YouTube’s Show-Me-the-Money Problem
The big picture for YouTube looks good. The world’s biggest video site keeps getting bigger, generating more video views and more ad dollars.
Things are fuzzier for some of YouTube’s biggest programming partners. Their views are also increasing. But the ad revenue YouTube generates for their stuff isn’t keeping pace.
In the near term, that’s pushing many big YouTube networks and partners to look hard for new sources of revenue. The bigger question is whether YouTube will be able to generate enough ad money for content makers to support the “premium” programming it has been trying to attract so it can compete with traditional TV.
“It’s hard, given YouTube’s low [revenue-sharing] numbers and lack of marketing infrastructure to make the unit economics for premium programming work,” says Steve Raymond, who runs Big Frame, a YouTube network/programmer that says it has generated 3.2 billion views.
The dollars programmers earn from YouTube’s ad-selling efforts range widely. But many big publishers say that after YouTube takes its 45 percent cut of the ads it sells, they frequently end up keeping about $2.50 for every 1,000 views their clips generate — that is, if their video generates a million views, they get $2,500. Other publishers say their split can be as high as $10 per 1,000.
Those rates were supposed to improve in the last year, in part because of YouTube’s splashy effort to create advertising-friendly “channels” by advancing programmers like Big Frame millions of dollars to make exclusive shows for the site. Last May, it hosted a glitzy “Brandcast” event in New York, where it brought out stars like Jay-Z to sell marketers on the idea that YouTube should command TV-like dollars.
Instead, according to people in and outside of YouTube, last year the site ended up with a glut of inventory, which put even more pressure on ad rates.
Last fall, YouTube invited top programmers for a sneak peek at YouTube Space, a glitzy new production studio it built in Los Angeles; at the event, many of them took the occasion to gripe about the site. “Every single person in the entertainment group complained to [YouTube content executive] Alex Carloss: ‘We’re not making enough money,’” said an attendee.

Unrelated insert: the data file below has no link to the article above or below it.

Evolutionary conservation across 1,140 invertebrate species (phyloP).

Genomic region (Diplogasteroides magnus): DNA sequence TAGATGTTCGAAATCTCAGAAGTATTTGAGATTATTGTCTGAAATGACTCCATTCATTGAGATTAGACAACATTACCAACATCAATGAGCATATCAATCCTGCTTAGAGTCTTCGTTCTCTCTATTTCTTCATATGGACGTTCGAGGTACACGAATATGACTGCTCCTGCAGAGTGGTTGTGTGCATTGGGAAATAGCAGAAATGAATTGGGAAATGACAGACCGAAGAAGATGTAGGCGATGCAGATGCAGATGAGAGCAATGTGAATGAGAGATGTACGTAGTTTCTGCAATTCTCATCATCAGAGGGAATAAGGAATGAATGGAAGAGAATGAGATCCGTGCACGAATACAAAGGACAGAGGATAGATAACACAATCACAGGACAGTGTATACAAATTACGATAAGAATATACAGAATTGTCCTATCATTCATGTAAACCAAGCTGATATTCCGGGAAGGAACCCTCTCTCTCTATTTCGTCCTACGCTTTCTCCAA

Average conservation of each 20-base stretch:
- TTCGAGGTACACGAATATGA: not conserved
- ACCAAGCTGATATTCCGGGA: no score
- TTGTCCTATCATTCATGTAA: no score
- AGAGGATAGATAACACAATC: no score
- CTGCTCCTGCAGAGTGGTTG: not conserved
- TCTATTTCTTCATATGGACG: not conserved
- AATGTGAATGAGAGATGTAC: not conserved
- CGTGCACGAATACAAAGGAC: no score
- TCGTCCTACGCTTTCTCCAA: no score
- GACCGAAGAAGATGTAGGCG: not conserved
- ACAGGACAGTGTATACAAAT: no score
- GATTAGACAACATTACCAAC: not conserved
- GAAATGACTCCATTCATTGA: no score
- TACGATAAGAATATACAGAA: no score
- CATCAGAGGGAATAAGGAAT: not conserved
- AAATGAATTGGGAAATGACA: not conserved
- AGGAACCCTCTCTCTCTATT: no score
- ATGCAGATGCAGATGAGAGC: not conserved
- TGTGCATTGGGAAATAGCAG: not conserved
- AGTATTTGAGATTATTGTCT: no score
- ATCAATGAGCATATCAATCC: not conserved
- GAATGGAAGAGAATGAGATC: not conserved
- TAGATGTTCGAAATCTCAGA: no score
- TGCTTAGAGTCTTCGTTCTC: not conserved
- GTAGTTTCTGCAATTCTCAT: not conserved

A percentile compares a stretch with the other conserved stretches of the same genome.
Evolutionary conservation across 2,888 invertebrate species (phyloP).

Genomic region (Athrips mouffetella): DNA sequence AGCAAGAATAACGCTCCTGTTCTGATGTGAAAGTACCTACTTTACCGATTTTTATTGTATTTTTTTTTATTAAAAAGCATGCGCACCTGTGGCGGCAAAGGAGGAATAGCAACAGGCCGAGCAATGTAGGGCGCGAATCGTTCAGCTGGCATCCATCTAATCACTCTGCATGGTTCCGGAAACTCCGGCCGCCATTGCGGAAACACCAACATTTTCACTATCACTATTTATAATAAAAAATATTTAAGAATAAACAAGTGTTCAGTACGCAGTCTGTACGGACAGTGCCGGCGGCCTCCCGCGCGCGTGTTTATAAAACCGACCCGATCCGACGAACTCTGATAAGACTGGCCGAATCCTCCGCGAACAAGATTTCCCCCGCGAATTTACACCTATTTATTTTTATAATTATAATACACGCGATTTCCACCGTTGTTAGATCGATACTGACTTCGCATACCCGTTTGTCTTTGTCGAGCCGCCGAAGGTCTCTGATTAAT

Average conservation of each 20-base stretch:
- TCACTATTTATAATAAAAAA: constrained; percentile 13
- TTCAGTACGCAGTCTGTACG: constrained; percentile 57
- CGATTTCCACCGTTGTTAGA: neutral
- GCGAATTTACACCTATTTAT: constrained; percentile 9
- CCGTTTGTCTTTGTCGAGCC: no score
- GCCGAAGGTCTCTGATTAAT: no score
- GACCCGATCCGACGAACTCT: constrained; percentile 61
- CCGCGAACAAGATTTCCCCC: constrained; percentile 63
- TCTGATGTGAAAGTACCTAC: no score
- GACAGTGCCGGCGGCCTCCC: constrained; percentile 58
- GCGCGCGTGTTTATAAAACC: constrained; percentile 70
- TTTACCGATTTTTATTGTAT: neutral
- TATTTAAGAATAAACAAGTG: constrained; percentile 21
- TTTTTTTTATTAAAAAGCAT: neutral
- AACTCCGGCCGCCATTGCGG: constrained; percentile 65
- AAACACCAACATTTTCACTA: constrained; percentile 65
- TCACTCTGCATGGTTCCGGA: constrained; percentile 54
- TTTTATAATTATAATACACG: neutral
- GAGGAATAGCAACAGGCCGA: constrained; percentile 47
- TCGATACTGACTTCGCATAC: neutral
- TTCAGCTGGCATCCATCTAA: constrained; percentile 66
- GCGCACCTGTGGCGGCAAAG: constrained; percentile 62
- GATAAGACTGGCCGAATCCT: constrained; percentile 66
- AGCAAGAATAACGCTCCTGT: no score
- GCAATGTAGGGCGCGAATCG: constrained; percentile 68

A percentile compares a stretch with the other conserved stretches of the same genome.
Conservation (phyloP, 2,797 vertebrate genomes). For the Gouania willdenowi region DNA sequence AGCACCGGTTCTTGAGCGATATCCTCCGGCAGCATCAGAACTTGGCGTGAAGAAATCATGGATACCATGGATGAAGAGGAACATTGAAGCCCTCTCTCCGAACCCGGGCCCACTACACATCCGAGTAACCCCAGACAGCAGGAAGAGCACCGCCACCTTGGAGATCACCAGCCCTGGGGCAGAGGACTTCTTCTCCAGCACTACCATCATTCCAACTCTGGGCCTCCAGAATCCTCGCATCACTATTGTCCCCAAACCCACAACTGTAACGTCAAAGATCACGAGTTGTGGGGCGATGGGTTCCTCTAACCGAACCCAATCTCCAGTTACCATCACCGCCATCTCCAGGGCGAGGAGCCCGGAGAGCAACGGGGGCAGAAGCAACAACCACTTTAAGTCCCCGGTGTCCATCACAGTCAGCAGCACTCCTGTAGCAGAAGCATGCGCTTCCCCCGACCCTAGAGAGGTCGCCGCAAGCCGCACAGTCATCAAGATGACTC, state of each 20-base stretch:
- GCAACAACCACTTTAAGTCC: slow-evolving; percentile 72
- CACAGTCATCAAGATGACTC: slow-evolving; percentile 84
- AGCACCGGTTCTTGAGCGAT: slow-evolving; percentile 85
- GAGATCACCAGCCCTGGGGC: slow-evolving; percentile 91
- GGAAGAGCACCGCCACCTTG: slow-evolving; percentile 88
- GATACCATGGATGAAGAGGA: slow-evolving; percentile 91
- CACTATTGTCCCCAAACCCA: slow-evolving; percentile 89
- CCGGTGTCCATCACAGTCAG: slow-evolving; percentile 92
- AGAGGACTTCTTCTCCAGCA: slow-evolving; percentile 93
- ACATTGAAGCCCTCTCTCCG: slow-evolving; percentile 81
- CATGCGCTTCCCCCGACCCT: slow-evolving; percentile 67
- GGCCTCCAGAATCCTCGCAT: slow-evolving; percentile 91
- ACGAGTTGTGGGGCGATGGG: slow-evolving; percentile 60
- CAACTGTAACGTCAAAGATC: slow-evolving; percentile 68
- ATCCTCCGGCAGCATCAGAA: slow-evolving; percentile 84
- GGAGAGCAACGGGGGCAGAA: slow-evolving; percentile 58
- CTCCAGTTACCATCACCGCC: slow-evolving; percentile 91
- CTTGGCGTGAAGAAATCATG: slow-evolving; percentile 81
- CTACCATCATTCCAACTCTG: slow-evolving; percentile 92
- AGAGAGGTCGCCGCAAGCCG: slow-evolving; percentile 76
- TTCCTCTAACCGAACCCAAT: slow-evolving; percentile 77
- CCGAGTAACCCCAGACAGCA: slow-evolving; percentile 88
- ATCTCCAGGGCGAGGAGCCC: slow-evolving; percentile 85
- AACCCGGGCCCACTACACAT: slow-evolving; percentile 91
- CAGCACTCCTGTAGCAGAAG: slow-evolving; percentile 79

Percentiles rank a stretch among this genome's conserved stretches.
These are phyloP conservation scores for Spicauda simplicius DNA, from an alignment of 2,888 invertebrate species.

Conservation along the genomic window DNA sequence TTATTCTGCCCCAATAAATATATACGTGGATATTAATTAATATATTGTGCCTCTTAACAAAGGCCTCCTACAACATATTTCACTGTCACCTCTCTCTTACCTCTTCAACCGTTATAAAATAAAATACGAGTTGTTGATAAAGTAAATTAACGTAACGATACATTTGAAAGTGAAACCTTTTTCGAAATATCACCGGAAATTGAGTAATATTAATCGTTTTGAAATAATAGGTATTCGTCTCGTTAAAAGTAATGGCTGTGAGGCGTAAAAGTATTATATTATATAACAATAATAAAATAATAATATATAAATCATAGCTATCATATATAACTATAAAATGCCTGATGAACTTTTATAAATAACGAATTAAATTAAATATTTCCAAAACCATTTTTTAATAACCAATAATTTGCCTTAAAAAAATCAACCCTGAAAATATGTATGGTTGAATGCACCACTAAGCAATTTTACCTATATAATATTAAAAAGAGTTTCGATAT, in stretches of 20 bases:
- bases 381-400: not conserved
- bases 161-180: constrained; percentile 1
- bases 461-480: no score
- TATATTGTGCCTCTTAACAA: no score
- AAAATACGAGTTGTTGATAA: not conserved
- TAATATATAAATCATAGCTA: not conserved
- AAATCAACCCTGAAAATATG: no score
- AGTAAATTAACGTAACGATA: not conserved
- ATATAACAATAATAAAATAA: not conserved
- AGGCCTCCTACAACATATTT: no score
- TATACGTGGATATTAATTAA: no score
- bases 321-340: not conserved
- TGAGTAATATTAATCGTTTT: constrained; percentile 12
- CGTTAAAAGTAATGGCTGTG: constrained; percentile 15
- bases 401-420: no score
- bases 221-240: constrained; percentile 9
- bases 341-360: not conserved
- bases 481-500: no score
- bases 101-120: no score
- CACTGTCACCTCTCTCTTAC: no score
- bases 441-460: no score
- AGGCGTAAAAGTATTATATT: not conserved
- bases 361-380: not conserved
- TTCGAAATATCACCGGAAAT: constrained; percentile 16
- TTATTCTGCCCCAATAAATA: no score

Late last year, Machinima, a videogame-focused network that generates billions of YouTube views a month, reworked contracts for many of the video contributors it represents, and let others go completely. The problem, according to people familiar with the programmer, was that it had guaranteed video makers a pay-per-view rate that was higher than the payouts it was getting from YouTube.
Now Machinima, like other big YouTube programmers, is looking to augment its YouTube ad dollars by selling some of its shows via subscriptions, according to people familiar with its plans. Maker Studios, another big “multichannel network,” is looking to boost revenue via alternate streams like iTunes soundtrack sales, among other strategies.
Many big programmers are also concentrating on selling their own “integrations” with advertisers, where stars talk about or use marketers’ products, since they don’t have to split those deals with YouTube.
Some, like Vice Media, try to find backers like Intel to pay for their videos before they ever make it to YouTube. “It’s a difficult space to get to scale and to monetize it at the same time,” said Vice Media CEO Shane Smith, whose advertising/production company has plans to run 12 channels for YouTube this year; it recently announced that it has one million subscribers on the site. Relying on YouTube-generated advertising is “not going to be our monetization strategy,” Smith said.